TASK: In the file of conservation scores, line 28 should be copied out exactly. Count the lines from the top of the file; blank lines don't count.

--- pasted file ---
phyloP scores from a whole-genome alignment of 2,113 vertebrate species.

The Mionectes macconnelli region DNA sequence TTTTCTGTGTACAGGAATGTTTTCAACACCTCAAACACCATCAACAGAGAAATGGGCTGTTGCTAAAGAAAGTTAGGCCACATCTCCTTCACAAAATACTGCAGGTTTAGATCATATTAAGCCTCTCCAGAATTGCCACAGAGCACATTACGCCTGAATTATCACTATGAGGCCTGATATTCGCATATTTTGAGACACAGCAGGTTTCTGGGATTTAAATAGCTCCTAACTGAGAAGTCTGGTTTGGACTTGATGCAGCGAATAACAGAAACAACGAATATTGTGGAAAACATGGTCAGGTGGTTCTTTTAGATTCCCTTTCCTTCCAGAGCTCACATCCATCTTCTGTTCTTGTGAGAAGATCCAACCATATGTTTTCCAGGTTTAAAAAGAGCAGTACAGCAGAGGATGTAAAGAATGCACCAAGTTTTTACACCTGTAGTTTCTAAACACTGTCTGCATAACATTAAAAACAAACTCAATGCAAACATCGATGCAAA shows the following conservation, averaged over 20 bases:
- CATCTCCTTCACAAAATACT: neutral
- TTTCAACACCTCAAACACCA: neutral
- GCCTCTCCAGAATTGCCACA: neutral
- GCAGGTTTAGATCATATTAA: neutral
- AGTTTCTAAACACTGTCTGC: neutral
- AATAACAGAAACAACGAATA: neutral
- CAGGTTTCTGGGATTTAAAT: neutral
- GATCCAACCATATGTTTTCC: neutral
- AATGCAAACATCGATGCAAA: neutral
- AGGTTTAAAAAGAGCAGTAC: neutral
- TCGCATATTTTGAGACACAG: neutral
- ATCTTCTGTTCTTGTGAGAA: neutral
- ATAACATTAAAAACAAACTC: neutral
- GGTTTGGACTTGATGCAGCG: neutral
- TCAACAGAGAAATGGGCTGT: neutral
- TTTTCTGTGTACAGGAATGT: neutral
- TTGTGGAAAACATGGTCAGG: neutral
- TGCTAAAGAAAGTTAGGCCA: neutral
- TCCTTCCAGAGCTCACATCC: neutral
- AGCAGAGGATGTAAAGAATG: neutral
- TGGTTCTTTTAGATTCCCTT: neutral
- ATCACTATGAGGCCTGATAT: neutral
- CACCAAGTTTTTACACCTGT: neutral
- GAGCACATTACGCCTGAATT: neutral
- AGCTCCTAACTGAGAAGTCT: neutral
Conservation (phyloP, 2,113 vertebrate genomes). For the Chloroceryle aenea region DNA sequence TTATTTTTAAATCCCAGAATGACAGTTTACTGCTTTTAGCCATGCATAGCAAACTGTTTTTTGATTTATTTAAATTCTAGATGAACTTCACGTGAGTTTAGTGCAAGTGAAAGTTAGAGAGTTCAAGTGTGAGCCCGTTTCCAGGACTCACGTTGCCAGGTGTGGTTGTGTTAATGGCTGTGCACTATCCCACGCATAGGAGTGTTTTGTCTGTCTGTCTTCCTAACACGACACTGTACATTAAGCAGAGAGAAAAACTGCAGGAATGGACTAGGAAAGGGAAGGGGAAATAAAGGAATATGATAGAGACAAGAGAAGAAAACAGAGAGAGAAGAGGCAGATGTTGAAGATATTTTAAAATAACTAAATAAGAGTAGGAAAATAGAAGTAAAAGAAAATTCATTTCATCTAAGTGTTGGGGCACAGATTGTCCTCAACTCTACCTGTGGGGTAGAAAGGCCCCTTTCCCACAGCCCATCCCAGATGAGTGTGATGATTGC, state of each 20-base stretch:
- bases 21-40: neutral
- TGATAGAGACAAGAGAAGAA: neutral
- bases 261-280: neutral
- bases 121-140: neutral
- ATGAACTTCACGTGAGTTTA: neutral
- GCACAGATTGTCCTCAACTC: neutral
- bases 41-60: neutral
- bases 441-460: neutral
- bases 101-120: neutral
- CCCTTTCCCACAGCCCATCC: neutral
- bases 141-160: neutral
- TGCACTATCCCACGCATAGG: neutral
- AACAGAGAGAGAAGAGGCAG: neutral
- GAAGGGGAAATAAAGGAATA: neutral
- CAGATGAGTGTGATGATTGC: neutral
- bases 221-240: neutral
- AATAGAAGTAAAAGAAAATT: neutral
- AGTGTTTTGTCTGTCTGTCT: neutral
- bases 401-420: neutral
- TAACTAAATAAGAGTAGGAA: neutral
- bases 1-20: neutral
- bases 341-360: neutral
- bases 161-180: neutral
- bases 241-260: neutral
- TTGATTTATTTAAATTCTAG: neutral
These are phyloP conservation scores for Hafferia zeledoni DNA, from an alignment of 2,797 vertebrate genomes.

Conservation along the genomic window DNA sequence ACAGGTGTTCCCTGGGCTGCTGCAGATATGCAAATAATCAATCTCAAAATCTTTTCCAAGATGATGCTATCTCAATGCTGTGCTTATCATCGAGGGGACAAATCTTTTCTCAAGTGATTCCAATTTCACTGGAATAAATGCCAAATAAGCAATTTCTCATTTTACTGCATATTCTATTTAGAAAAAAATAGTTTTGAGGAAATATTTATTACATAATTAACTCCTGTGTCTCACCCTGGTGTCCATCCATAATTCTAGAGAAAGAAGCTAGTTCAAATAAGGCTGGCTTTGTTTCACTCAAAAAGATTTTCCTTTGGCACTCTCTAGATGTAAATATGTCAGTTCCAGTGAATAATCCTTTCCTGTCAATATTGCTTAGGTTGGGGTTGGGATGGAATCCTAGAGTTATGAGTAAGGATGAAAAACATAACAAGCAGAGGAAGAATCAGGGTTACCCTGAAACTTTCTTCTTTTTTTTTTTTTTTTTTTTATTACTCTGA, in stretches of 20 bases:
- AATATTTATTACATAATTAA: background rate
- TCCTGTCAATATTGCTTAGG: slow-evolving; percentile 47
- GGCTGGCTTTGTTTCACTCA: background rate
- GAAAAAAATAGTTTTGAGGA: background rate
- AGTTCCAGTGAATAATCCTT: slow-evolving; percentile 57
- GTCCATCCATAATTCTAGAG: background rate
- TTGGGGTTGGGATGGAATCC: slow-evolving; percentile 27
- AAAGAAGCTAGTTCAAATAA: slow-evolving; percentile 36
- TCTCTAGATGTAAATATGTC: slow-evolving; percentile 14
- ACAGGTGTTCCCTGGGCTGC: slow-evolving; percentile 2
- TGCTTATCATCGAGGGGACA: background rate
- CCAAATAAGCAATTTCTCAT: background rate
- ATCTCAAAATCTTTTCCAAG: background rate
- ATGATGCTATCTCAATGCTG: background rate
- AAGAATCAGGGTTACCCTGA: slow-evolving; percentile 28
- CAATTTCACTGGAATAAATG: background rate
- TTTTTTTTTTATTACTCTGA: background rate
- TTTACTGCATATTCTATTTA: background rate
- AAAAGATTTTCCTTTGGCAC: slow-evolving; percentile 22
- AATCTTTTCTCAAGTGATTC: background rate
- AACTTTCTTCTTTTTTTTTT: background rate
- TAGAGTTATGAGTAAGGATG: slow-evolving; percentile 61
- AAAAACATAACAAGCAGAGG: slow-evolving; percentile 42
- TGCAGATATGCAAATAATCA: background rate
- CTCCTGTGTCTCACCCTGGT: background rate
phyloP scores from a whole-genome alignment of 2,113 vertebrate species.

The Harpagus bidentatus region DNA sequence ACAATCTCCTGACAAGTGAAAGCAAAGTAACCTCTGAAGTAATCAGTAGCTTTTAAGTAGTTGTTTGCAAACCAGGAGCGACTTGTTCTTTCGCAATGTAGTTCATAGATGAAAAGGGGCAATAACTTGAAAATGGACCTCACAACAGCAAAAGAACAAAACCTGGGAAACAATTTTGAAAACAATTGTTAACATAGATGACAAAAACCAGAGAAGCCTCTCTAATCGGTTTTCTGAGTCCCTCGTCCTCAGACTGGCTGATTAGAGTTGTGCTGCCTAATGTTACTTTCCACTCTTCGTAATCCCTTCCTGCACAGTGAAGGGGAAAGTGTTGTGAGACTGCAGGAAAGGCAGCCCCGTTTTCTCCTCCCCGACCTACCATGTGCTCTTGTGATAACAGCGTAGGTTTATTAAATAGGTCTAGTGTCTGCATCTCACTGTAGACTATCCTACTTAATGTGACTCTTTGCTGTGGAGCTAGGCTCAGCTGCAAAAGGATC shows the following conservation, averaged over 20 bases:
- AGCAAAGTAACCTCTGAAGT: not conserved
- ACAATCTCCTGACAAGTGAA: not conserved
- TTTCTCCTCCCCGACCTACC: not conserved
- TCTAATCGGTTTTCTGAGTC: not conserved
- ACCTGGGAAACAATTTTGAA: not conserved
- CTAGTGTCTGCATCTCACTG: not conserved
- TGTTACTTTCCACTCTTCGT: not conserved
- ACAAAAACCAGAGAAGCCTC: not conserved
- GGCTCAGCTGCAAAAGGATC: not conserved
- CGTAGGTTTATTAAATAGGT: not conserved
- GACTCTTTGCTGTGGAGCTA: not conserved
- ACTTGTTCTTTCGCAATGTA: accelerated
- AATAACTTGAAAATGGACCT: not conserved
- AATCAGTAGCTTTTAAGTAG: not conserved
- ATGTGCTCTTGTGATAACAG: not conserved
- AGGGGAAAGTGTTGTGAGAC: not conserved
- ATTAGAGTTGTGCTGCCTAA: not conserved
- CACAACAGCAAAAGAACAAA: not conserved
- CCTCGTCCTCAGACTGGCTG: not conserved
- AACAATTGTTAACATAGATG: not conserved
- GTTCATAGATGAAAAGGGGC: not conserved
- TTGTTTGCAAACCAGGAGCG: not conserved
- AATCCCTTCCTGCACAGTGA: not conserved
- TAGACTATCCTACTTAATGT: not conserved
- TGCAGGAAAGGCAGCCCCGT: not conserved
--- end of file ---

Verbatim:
Conservation (phyloP, 2,113 vertebrate genomes). For the Chloroceryle aenea region DNA sequence TTATTTTTAAATCCCAGAATGACAGTTTACTGCTTTTAGCCATGCATAGCAAACTGTTTTTTGATTTATTTAAATTCTAGATGAACTTCACGTGAGTTTAGTGCAAGTGAAAGTTAGAGAGTTCAAGTGTGAGCCCGTTTCCAGGACTCACGTTGCCAGGTGTGGTTGTGTTAATGGCTGTGCACTATCCCACGCATAGGAGTGTTTTGTCTGTCTGTCTTCCTAACACGACACTGTACATTAAGCAGAGAGAAAAACTGCAGGAATGGACTAGGAAAGGGAAGGGGAAATAAAGGAATATGATAGAGACAAGAGAAGAAAACAGAGAGAGAAGAGGCAGATGTTGAAGATATTTTAAAATAACTAAATAAGAGTAGGAAAATAGAAGTAAAAGAAAATTCATTTCATCTAAGTGTTGGGGCACAGATTGTCCTCAACTCTACCTGTGGGGTAGAAAGGCCCCTTTCCCACAGCCCATCCCAGATGAGTGTGATGATTGC, state of each 20-base stretch: